Mid-sized Places Dominate List of Best Cities for New Grads

Posted By Courtney Price Davis on January 13, 2017 at 5:15 pm
Mid-sized Places Dominate List of Best Cities for New Grads

While most college grads tend to move to a bigger city, a new GoodCall® report suggests mid-sized cities might be a better choice for those recently out of college. Seven of the top 10 on the list of Best Cities For New Grads were places with fewer than 115,000 residents.

GoodCall analysts looked at factors including affordability, salaries for college graduates, amenities, and job availability to determine which cities offer the best location for a new grad.

Roanoke, Va., came in at No. 1 on the list, followed by Canton, Ohio; Fort Myers, Fla.; Irving, Texas; and Gastonia, N.C., rounding out the top five.

The top cities were spread fairly evenly across the South, Midwest, Southwest, and West, but there were few high-ranking cities in the Northeast.

GoodCall®’s analysts reviewed data from 589 cities and towns to determine the list. Roanoke stood out most notably for its amenities and available jobs per capita. Fort Myers was No. 1 in the country for available jobs. Irving was remarkably affordable. Dallas made the top 10 with a boost from its high salaries for college-educated workers.

The top 10 best cities for new grads were:

  1. Roanoke, Va.
  2. Canton, Ohio
  3. Fort Myers, Fla.
  4. Irving, Texas
  5. Gastonia, N.C.
  6. Mountain View, Calif.
  7. Lansing, Mich.
  8. Beaverton, Ore.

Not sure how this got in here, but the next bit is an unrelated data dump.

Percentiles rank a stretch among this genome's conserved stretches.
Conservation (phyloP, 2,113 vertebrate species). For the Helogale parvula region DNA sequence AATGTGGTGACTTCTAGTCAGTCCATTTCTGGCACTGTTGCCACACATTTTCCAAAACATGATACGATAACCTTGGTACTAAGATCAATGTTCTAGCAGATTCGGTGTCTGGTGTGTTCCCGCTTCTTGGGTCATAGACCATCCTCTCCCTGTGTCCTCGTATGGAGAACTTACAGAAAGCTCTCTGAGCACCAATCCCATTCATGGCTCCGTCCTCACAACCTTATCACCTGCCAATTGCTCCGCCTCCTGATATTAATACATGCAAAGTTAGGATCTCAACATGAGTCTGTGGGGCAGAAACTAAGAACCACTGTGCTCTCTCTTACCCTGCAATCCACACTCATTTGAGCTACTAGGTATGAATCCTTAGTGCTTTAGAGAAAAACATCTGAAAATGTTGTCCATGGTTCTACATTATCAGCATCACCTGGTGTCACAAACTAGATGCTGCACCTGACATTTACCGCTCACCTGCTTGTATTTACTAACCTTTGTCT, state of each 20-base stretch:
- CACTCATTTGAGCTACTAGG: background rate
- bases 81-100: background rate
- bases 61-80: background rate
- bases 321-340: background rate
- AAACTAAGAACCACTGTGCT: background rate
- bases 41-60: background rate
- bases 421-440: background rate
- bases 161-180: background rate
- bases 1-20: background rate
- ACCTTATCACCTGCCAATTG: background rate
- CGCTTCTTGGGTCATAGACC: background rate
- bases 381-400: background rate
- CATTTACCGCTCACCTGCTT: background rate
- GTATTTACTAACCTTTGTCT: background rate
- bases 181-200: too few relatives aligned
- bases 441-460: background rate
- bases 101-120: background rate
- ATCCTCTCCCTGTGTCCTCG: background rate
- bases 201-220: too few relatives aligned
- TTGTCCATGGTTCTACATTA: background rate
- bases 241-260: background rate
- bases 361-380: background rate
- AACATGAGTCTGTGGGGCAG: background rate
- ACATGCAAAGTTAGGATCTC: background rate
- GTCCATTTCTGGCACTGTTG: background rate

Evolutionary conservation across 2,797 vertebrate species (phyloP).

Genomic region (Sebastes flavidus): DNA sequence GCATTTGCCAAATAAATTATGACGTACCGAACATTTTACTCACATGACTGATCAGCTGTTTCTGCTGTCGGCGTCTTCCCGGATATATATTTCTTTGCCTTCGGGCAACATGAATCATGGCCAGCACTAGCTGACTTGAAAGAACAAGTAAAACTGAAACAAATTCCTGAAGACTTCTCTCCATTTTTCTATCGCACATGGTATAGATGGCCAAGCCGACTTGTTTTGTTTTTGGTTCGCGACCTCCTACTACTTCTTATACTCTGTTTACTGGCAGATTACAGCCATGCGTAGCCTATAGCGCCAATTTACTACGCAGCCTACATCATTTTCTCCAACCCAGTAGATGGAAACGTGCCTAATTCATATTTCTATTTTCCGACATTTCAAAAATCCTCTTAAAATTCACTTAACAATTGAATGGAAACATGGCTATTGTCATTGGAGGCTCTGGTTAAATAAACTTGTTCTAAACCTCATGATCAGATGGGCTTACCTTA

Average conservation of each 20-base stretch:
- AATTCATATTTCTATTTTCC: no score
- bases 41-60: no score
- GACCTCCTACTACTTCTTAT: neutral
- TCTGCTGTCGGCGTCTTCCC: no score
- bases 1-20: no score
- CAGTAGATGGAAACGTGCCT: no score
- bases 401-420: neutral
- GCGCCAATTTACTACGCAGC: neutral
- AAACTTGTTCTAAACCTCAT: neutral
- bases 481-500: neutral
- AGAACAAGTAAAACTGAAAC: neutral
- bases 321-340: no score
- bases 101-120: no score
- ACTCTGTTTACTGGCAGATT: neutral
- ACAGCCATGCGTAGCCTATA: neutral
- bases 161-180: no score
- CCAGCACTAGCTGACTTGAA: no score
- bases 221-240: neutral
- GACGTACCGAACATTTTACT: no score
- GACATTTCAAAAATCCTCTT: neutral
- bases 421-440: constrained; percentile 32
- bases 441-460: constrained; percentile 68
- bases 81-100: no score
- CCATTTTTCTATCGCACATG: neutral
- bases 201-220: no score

9. Dallas, Texas
  10. Cedar Rapids, Iowa

View the full list of the 2017 Best Cities for New Grads.

According to Ladan Nikravan, corporate communications manager at CareerBuilder, out West is the place to be if you’re job hunting. A recent CareerBuilder report determined 74% of employers in that region said they were hiring recent college grads.

Region % of employers hiring new grads
Northeast 67
Midwest 63
South 65
West 74


Nikravan says it’s not surprising to see that mid-sized cities topped the GoodCall® list.

“For anyone looking to start their careers and settle down after college, city life has a lot of appeal — and usually, the majority of job opportunities — but you don’t have to live the big city lifestyle to find success and prosperity. Midsize cities often have low median rent, good job prospects and plenty of arts and entertainment,” she says.

It’s also important to consider more than just the job and salary once you’re landed a job – don’t necessarily jump on the first offer you get. Do your research, Nikravan says.

“I’d recommend researching prices on everything from rent and utilities to groceries in the area,” she says. But, “the financial aspect of moving for a job is only the tip of the iceberg. Other things to consider are changes in your lifestyle, opportunities for upward mobility, reputation of the company.”

Courtney Price Davis
Courtney has a journalism degree from UNC-Chapel Hill and has worked at newspapers and magazines as a reporter, designer, copy editor and managing editor. She started a weekly newspaper at age 23 and was executive editor of Lake Norman Publications outside of Charlotte, N.C.

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